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The period is being deployed as a weapon to show irony, syntactic snark, insincerity, even aggression.

If the love of your life just canceled the candlelit, six-course, home-cooked dinner you have prepared, you are best advised to include a period when you respond ‘Fine’.
How often do we use the ‘full-stop’ in our sentences?
Especially in a text or facebook status update? Think back…

The full-stop, also known as the period that we learnt as children in English Class and whose use stretches way back to the Middle Ages, is gradually disappearing in a generation of instant messaging and digital age. One of the oldest forms of punctuation may be dying.

The conspicuous removal of the period in text messages and in instant messaging on social media, is a product of the punctuation-free staccato sentences favoured by millennials — and increasingly their elders — a trend fueled by the freewheeling style of Facebook, WhatsApp and Twitter.

“We are at a momentous moment in the history of the full stop,” Professor David Crystal, an honorary professor of linguistics at the University of Wales, Bangor, said in an interview after he expounded on his view recently at the Hay Festival in Wales.

“In an instant message, it is pretty obvious a sentence has come to an end, and none will have a full stop,” he added “So why use it?”

In fact, the understated period — the punctuation equivalent of stagehands who dress in black to be less conspicuous — may have suddenly taken on meanings all its own.
Increasingly, says Professor Crystal, whose books include

“Making a Point: The Persnickety Story of English Punctuation,” the period is being deployed as a weapon to show irony, syntactic snark, insincerity, even aggression.

If the love of your life just canceled the candlelit, six-course, home-cooked dinner you have prepared, you are best advised to include a period when you respond “Fine.” to show annoyance.

“Fine” or “Fine!” in contrast, could denote acquiescence or blithe acceptance.

“The period now has an emotional charge and has become an emoticon of sorts,” Professor Crystal said, “In the 1990s, the internet created an ethos of linguistic free love where breaking the rules was encouraged and punctuation was one of the ways this could be done.”

Social media sites have only intensified that sense of liberation. Professor Crystal’s observations on the fate of the period are driven in part by frequent visits to high schools across Britain, where he analyzes students’ text messages.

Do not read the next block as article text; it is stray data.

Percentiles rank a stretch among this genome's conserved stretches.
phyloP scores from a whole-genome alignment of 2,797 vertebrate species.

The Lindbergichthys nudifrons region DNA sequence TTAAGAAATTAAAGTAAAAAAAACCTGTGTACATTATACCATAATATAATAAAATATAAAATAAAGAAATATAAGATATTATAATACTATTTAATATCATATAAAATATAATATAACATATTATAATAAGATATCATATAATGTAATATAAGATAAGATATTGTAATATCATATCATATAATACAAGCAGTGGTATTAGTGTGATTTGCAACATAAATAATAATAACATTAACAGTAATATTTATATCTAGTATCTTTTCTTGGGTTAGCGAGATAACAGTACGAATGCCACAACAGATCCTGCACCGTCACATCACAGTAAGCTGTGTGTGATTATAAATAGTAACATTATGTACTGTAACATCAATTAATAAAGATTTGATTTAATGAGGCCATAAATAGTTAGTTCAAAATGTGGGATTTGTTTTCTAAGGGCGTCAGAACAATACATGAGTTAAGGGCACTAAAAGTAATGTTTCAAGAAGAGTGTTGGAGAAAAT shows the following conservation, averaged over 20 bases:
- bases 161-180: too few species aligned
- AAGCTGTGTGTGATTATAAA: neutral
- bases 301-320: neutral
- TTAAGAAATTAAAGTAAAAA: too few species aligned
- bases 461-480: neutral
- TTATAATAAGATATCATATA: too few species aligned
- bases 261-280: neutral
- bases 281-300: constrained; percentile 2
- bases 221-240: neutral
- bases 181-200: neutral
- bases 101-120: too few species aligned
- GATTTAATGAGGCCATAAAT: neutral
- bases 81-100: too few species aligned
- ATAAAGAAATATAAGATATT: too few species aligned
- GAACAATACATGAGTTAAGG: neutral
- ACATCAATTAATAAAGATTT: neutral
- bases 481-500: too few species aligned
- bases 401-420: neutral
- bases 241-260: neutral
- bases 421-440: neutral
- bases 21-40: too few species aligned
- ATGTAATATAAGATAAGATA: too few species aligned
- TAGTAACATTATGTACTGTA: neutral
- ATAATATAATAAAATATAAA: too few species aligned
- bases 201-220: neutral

Researchers at Binghamton University in New York and Rutgers University in New Jersey have also recently noted the period’s new semantic force.

They asked 126 undergraduate students to review 16 exchanges, some in text messages, some in handwritten notes that had one-word affirmative responses (Okay, Sure, Yeah, Yup). Some had periods, while others did not.

Those text messages with periods were rated as less sincere, the study found, whereas it made no difference in the notes penned by hand.

Geoffrey Nunberg, a linguist who teaches at the University of California, Berkeley, noted that the 140-character limit imposed by Twitter and the reading of messages on a cellphone or hand-held device has repurposed the
punctuation mark.

“It is not necessary to use a period in a text message, so to make something explicit that is already implicit makes a point of it,” he said,“It’s like when you say, ‘I am not
going – period’, it’s a mark, it can be aggressive, it can be emphatic, it can mean, ‘I have no more to say’.

Can ardent fans of punctuation take heart in any part of the period’s decline? Perhaps.
The shunning of the period, Professor Crystal said, has paradoxically been accompanied by spasms of over-punctuation.

“If someone texts, ‘Are you coming to the party?’ the response,” he noted, was increasingly, “Yes, fantastic!!!!!!!!!!!”
But, of course, that exuberance would never be tolerated in a classroom.

At the same time, he said he found that British teenagers were increasingly eschewing emoticons and abbreviations such as “LOL” (laughing out loud) or “ROTF” (rolling on the floor) in text messages because they had been adopted by their parents and were therefore considered ‘uncool’.

Now all we need to know is, what’s next to go? The question mark?